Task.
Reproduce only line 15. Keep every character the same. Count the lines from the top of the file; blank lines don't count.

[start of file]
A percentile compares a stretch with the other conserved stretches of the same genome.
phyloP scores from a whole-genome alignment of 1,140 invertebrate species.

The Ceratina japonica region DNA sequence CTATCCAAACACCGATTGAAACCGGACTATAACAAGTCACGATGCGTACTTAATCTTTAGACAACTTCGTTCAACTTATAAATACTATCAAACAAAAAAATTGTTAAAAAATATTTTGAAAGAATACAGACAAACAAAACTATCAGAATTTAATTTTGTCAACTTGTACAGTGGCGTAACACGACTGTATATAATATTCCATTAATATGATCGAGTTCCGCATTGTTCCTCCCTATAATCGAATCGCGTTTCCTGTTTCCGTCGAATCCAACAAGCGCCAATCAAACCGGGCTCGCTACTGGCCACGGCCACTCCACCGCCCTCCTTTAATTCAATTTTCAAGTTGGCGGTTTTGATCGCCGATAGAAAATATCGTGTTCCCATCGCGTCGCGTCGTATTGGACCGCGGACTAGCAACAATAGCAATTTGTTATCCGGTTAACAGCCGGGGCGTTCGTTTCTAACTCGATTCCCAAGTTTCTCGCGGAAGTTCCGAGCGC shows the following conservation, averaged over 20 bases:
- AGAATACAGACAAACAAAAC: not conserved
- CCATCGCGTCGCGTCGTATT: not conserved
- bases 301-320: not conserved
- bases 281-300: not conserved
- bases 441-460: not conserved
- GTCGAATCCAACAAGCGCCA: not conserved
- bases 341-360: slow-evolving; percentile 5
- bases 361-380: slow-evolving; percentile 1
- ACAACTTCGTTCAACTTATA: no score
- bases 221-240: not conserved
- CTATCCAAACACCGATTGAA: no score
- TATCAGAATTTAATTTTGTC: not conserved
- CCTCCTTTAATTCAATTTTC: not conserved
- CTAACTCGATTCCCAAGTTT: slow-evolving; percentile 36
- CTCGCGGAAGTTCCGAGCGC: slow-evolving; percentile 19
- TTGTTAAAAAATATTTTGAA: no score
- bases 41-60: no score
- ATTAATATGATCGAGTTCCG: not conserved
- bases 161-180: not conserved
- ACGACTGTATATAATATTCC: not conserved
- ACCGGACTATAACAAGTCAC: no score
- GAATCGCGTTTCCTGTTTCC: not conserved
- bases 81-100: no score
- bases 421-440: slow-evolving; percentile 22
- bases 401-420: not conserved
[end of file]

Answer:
- TATCAGAATTTAATTTTGTC: not conserved